JEFFERSON, Ind. (AP) — Some Indiana police officers are reporting that they're seeing an increase in marijuana products, including pot-laced edibles and vaping devices, coming from states where marijuana has been legalized to one degree or another.
State Police Sgt. Carey Huls said authorities are observing an increase of specialty marijuana products coming from states such as California or Colorado with established laws permitting their use, the News and Tribune reported.
"It's not uncommon to see those. We're just concerned for the safety of everybody, especially when you see something packaged in a way that might introduce younger people to it," Huls said. "It's a dangerous product — many people disagree and say marijuana is very safe, but many of these products (are) not regulated."
Indiana borders three states with some legal approval of the drug, including two — Michigan and Illinois — that have legalized it for recreational use.
Ohio is one of 22 states that only permit the drug's medicinal usage, but Indiana and Kentucky still have laws criminalizing any possession of the drug.
Mark Palmer, police chief of Clarksville, said he's noticed a surge in marijuana over the past few years.
"It started small and it's escalated, but with more states (legalizing) marijuana, we've definitely felt the effects here," he said.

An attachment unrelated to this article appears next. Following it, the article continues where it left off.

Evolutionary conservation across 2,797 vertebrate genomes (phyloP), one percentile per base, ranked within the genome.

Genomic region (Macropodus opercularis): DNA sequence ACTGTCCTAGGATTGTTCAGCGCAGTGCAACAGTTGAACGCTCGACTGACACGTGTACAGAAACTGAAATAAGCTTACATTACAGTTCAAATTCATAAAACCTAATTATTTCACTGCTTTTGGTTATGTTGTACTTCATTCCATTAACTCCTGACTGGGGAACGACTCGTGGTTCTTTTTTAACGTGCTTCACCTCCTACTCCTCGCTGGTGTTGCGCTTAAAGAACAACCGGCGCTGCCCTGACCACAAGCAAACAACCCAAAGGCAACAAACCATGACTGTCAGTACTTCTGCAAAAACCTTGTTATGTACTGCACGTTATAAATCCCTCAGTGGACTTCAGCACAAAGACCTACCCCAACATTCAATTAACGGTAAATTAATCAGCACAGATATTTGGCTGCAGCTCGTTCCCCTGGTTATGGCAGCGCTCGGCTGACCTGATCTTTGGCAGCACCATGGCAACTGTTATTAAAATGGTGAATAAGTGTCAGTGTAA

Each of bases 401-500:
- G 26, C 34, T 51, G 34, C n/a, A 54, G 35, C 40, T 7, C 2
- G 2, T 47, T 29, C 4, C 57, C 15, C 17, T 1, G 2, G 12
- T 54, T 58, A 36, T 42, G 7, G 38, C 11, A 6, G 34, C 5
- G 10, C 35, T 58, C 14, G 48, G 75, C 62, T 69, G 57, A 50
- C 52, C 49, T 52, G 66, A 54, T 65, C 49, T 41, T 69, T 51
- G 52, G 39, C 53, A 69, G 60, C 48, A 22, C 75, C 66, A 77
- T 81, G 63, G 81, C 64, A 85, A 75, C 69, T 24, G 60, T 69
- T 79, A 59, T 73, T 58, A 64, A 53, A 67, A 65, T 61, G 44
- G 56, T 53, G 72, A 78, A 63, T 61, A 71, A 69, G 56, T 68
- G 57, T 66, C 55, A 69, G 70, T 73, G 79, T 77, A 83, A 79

In November, Clarksville Police Detective Joel DeMoss spearheaded an investigation with the Southern Indiana Drug Task Force that resulted in the arrest of two suspects and the confiscation of $1.7 million in cash and $1.5 million in drugs, including more than 100 pounds (45 kilograms) of marijuana, 15,000 marijuana vape pens and 4 pounds (1.8 kilograms) of THC wax.
Indiana lawmakers have proposed marijuana legislation in the General Assembly in recent years, but none of the proposals advanced. Republican Gov. Eric Holcomb said this year that he tried marijuana as a college student, but that he opposes its legalization in Indiana.
State Rep. Rita Fleming, of Jeffersonville, said she'd like to first evaluate how things go in states like Colorado before deciding whether Indiana should relax its restrictions.
"I don't find that to be terribly controversial," she said. "But on the other hand, to allow more widespread use of marijuana, I'm not saying it's a bad thing, but I do want to look at more data."